statsman

Well-known member
Joined
Feb 25, 2011
Messages
56,230
Have you any statistics for wages after 20 years across the professions?

Don't forget to include benefit-in-kind information that do not apply to the teacher . . . Like bonuses, VHI paid, parties paid for, car allowances, mobile phone allowances,
Pensions?
 

RobertW

Well-known member
Joined
Feb 11, 2011
Messages
20,483
As somebody who's stuck living at home in spite of pushing 30, making a few quid book-keeping while I do (more) exams, I must admit - perhaps it's just bitterness on my part - but my heart does not bleed for a (in college three years...) 21-year old to be starting out on that.
Thing is . . . Virtually none of them "Start out on that".

They'll be waiting years "start out on that".

But you shouldn't allow your ignorance to get in the way of a good rant.
 

EoinMag

Well-known member
Joined
Aug 4, 2010
Messages
4,950
Have you any statistics for wages after 20 years across the professions?

Don't forget to include benefit-in-kind information that do not apply to the teacher . . . Like bonuses, VHI paid, parties paid for, car allowances, mobile phone allowances,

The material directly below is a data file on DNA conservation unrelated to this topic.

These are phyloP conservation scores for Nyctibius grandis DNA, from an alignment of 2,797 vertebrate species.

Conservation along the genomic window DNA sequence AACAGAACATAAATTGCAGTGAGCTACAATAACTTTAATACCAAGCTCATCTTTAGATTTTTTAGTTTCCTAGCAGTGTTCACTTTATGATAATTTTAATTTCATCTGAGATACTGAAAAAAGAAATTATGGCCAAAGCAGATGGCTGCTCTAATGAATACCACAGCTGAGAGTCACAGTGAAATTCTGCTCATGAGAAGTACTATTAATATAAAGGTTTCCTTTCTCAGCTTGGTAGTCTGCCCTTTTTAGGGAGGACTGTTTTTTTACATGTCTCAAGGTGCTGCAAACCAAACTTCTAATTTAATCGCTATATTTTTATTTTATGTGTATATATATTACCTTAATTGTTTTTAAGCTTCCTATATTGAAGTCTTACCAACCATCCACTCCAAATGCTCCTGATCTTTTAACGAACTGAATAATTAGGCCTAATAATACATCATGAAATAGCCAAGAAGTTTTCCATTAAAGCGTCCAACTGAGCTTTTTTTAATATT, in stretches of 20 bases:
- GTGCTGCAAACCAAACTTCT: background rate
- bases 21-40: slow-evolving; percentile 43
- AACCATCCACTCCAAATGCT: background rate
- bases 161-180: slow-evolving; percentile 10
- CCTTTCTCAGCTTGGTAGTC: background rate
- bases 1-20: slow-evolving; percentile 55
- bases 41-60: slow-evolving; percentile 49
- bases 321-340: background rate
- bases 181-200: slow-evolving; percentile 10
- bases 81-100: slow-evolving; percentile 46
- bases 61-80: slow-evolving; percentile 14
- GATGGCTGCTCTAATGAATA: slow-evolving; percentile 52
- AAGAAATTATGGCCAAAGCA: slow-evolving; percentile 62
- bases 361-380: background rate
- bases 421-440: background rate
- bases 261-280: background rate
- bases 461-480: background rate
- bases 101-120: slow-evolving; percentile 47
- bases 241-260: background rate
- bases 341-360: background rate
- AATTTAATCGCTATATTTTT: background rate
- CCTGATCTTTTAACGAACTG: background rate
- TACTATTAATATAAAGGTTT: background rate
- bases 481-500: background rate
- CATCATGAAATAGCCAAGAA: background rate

Keep posting Robert, you're being very "helpful".

I'd never have known this if you hadn't shone a light :) thanks.
 

bob3344

Well-known member
Joined
Dec 5, 2007
Messages
7,115
Sounds like a good deal, especially when you take the endless holidays into consideration.

Teachers have been moaning since I was a kid, only rivalled by farmers for bellyaching, you'd swear they were press-ganged into service.
 

RobertW

Well-known member
Joined
Feb 11, 2011
Messages
20,483
Yup, and when young teachers tried to protest about it, what support did they get from their unions and senior colleagues?

None. Absolutely none. The opposite in fact - their case was damned by faint support.

Ladder pulled up, tough titties if you didn't make it up on time.

Yet another example in this country of wealth transfer from the young to the old. Sickening.
I agree.